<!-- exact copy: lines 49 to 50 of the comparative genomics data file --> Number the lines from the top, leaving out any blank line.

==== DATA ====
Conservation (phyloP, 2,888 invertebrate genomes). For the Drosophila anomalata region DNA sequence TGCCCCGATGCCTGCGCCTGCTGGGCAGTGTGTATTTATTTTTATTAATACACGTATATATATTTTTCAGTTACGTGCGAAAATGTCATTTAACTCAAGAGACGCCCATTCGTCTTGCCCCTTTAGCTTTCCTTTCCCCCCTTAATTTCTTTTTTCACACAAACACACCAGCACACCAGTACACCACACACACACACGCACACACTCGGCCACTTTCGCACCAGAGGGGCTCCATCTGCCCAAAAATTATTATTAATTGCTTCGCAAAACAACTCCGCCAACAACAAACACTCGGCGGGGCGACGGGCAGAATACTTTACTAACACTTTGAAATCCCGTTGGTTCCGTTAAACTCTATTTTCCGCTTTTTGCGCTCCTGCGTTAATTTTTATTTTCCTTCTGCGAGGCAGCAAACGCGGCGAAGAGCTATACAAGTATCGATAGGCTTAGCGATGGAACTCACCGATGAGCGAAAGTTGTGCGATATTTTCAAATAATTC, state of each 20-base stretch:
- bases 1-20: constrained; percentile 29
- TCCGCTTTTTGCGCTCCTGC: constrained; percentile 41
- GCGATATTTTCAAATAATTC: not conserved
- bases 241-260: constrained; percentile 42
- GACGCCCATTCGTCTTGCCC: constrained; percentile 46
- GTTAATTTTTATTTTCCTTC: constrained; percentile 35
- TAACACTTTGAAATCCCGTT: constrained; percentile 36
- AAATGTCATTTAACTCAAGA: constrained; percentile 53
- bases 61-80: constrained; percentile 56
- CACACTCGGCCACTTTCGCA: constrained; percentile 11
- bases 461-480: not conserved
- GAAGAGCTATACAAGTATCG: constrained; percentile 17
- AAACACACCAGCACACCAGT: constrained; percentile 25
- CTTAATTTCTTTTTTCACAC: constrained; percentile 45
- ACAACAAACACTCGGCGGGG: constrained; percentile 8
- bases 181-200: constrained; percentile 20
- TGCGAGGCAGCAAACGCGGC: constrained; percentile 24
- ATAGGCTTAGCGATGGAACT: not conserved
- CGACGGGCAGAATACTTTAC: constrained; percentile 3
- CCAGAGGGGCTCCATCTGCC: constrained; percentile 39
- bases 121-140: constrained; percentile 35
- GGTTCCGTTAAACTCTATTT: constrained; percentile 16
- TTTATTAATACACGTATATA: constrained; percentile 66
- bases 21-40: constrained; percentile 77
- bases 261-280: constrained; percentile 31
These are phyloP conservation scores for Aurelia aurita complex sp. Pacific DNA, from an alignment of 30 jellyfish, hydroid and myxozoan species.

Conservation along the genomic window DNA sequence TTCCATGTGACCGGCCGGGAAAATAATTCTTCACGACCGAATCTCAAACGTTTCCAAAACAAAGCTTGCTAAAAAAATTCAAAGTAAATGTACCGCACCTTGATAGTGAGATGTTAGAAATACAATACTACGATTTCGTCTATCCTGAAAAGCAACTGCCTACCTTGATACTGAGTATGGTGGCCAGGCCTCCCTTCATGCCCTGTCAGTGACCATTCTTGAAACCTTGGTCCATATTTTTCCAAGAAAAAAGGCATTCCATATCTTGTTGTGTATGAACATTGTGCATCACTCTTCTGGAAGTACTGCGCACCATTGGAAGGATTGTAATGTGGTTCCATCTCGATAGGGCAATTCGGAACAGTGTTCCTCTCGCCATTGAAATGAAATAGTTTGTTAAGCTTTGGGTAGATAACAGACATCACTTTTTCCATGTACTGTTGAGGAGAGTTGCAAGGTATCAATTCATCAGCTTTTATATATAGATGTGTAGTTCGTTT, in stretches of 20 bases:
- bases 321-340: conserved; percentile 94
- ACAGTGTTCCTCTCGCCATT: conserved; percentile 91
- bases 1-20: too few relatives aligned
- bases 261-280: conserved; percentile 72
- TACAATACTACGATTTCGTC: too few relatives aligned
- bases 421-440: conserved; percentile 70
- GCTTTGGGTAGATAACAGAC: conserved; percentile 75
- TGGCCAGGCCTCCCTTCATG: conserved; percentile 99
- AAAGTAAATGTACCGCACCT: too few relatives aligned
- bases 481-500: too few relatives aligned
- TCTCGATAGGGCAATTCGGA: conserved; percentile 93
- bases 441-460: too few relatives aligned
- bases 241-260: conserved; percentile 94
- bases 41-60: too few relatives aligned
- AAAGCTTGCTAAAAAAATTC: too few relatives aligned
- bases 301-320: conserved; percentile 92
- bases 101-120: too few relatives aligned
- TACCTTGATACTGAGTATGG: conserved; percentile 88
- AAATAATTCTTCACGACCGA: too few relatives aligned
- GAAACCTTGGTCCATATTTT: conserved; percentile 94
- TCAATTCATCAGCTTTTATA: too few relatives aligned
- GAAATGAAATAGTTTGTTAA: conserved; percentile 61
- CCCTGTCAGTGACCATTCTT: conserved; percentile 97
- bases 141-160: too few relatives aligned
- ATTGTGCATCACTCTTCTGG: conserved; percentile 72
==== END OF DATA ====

- TCAATTCATCAGCTTTTATA: too few relatives aligned
- GAAATGAAATAGTTTGTTAA: conserved; percentile 61